Working as a speaker and consultant with medical technology, pharmaceutical and web companies; as well as universities and governments worldwide, my mission as The Medical Futurist is to make sure the advances of technology lead to a better healthcare for everyone!
I publish a daily newsletter about the future of medicine, manage a popular Facebook page about the future and share related news almost every hour on Twitter.
Here is my new book, The Guide to the Future of Medicine:
I’m also the author of Social Media in Clinical Practice handbook; and the founder of Webicina.com, a service that curates medical content in social media for medical professionals and e-patients.
I launched The Social MEDia Course, the e-learning format of my university course focusing on medicine and social media for medical students, physicians and also patients with Prezis, tests and gamification.
I hope you will enjoy reading Scienceroll.com!
I wrote a book “The Guide to the Future of Medicine: Technology AND The Human Touch” to prepare everyone for the coming waves of change, to be a guide for the future of medicine that anyone can use. It describes 22 trends and technologies that I think will shape the future.
Read about the real examples and practical stories related to why these are leading the waves of change in my Linkedin post.
A great article was published about how augmented reality mirrors will take telepresence to a new level.
They have invented a system that utilizes a camera and a flat panel display that will provide you an experience of looking at the mirror. The system utilizes technologies like augmented reality and adaptive image transformation for implementing this. When the image stream from the camera is displayed on the screen, it appears to mimic a reflection in a mirror, rather than a recorded video stream.
The opportunities it could provide in medicine are imminent:
A doctor can use this mirror for patient diagnostic and patient monitoring. For example, better imaging could be used for diagnosing skin problems, cancer, melanoma, breast changes that can suggest further testing for breast cancer, eye problems, spine, bones, muscles and body flexibility trends and changes.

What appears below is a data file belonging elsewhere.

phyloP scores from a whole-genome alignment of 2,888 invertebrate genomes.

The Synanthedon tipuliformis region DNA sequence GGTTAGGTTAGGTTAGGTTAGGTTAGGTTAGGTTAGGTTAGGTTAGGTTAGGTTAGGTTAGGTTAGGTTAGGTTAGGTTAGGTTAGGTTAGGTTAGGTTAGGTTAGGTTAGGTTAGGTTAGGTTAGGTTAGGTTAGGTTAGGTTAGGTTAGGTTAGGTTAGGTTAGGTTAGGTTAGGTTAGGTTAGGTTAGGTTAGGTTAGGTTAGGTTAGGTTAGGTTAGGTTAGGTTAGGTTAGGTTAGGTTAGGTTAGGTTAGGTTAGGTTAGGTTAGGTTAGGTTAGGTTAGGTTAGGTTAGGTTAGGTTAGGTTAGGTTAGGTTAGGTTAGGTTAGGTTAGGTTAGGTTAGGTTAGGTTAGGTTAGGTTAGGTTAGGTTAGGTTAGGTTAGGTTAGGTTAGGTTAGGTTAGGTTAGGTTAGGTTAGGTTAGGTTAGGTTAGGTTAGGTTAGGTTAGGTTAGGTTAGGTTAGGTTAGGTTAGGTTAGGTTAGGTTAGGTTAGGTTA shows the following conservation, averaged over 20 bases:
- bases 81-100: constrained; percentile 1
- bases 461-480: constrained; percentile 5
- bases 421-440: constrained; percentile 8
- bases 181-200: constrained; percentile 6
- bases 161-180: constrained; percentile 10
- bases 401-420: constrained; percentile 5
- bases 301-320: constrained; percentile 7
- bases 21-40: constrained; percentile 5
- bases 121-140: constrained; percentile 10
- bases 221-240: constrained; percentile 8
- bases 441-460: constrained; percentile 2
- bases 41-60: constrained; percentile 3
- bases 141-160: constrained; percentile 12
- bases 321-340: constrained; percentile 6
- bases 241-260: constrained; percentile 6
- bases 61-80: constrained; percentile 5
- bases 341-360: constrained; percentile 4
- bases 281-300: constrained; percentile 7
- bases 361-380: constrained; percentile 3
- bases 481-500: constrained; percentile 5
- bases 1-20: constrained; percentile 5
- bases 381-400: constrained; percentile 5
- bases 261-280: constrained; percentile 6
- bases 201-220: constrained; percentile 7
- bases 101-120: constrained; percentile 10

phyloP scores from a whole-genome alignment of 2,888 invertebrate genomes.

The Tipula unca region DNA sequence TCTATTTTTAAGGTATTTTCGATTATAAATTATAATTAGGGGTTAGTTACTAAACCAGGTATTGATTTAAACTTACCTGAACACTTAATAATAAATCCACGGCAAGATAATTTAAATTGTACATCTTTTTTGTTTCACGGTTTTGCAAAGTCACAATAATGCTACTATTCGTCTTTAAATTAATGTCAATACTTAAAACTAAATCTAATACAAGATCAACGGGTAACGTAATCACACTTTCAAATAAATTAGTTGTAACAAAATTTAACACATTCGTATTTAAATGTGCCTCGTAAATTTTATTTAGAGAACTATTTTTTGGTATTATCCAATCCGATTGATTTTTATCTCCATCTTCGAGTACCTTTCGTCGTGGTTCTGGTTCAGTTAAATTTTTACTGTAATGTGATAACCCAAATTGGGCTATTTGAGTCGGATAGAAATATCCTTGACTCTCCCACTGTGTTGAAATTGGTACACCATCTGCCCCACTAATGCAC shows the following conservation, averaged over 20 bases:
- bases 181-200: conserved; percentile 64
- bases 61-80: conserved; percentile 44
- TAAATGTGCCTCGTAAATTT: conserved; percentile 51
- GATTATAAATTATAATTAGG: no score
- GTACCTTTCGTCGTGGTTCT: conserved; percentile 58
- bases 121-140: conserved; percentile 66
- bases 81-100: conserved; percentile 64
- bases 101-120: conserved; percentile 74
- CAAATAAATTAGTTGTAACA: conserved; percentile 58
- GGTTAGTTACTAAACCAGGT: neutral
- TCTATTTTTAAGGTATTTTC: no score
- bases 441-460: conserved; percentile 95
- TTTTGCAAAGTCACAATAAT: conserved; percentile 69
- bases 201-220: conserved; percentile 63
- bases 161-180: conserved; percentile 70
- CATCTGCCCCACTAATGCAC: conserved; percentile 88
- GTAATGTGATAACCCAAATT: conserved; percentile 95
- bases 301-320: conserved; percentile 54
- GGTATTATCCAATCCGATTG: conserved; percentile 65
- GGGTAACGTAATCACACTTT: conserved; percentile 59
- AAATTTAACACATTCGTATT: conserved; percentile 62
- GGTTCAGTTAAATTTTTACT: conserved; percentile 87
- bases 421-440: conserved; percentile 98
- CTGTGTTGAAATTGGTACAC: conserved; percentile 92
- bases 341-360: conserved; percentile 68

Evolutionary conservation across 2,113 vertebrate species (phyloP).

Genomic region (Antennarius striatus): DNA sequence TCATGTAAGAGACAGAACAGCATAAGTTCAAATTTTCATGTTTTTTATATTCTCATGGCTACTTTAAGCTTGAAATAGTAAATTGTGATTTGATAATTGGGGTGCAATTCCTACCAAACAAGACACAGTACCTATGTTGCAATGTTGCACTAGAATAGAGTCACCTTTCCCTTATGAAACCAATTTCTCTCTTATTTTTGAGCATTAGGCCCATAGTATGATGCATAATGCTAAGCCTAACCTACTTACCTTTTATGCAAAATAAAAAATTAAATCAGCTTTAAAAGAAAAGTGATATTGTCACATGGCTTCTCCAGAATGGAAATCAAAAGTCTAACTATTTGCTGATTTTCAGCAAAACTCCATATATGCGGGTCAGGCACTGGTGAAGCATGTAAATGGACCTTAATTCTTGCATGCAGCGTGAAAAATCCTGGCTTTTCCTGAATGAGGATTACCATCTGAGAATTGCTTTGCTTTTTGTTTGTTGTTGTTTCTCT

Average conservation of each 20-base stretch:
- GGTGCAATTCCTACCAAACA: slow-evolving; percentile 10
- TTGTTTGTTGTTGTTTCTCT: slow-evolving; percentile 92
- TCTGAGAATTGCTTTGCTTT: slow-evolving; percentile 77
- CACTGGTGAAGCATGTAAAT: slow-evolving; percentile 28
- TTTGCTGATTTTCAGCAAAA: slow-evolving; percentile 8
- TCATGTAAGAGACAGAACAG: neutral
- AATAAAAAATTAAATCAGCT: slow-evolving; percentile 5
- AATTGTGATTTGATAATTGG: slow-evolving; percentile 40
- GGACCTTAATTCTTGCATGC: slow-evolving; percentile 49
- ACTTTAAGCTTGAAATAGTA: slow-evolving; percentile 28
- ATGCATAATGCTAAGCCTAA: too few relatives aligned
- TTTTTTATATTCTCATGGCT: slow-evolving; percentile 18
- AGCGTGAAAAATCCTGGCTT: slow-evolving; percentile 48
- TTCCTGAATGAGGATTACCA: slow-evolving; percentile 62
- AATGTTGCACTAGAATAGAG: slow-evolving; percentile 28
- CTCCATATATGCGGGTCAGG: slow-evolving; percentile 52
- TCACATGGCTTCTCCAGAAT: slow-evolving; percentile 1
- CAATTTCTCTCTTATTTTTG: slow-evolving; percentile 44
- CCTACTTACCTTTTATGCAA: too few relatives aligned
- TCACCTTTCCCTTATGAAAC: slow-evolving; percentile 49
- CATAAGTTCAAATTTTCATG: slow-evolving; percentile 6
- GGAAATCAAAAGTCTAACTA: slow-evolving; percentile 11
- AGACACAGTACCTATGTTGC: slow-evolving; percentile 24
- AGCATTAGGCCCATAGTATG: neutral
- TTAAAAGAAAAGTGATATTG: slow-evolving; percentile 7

My mentor and good friend, Lucien Engelen, Director of the Radboud REshape Innovation Center did it again! He transformed a great idea that can save a lot of lives globally into an actual product or service. Today, he announced that Philips will start enrolling Hereismydata worldwide in front of 140.000 people at the 3rd biggest IT event of the world, “Dreamforce” of Salesforce.com.
We at Hereismydata™ are creating a one-stop-and-go place to store your data. Secure, robust and you in control. Connecting apps and devices, creating clinical modules like the COPD module with Philips, and connecting services like Apple’s healthkit and (lateron) Google Fit and back and forth EMR’s will help to create insight in the patchwork of data out there.
They start with COPD but will add many more conditions soon. Combining all kinds of vendors, operating systems, and languages as well as local legislation issues that have been tackled creates the ecosystem he envisioned long ago.
This video explains how it works.
Last week, I wrote about how stakeholders of medicine could and should prepare for IBM Watson’s use in medical decision making to get the most out of it. I highlighted the importance of investing in natural language processing.
And what do they announce this week? First a global expansion and then that they create a natural language question answering system.
Cognition is in virtually everything that humans do, such as language understanding, perception, judgment, motor skills, learning, spatial processing and social behavior. Increasingly, we expect the machines that we use to exhibit the same cognitive behavior. IBM Watson represents a first step into cognitive systems, a new era of computing. In addition to using programmatic computing, Watson has three capabilities that make it truly unique: Natural language processing, Hypothesis generation, and evaluation Dynamic learning
Teresa Bau, Editor of Mobile Health Global, interviewed me about my new book, The Guide to the Future of Medicine, my views regarding how healthcare will change in the coming years with mobile health and in what technologies I see the most potentials. An excerpt from the interview:
Doctor Bertalan Meskó (@berci) has published The Guide to the Future of Medicine, a book highly anticipated by professionals from the health and new technologies sectors. The book anticipates and gives and overview on how health and healthcare will work in the near future. Meskó, doctor in genomics and author of Webicina-a well-known website which provides health resources- was one of the speakers at the Barcelona’s MI Health Forum.
This is the title of the press release the American Society for Clinical Pathology published today about my keynote that I will give in this year’s meeting in Tampa. I look forward to talking about the future of genomics, wearable technologies and the patient-physician partnership, among others.
An excerpt from the press release:
“We are thrilled to announce that Dr. Meskó is hosting a general session at this year’s annual meeting,” commented Dr. E. Blair Holladay, CEO/Executive Vice President of ASCP. “His session will be an invigorating discussion on ways that new technology, such as genomics and next-generation sequencing, are providing pathologists and medical laboratory professionals with valuable tools to improve patient care.”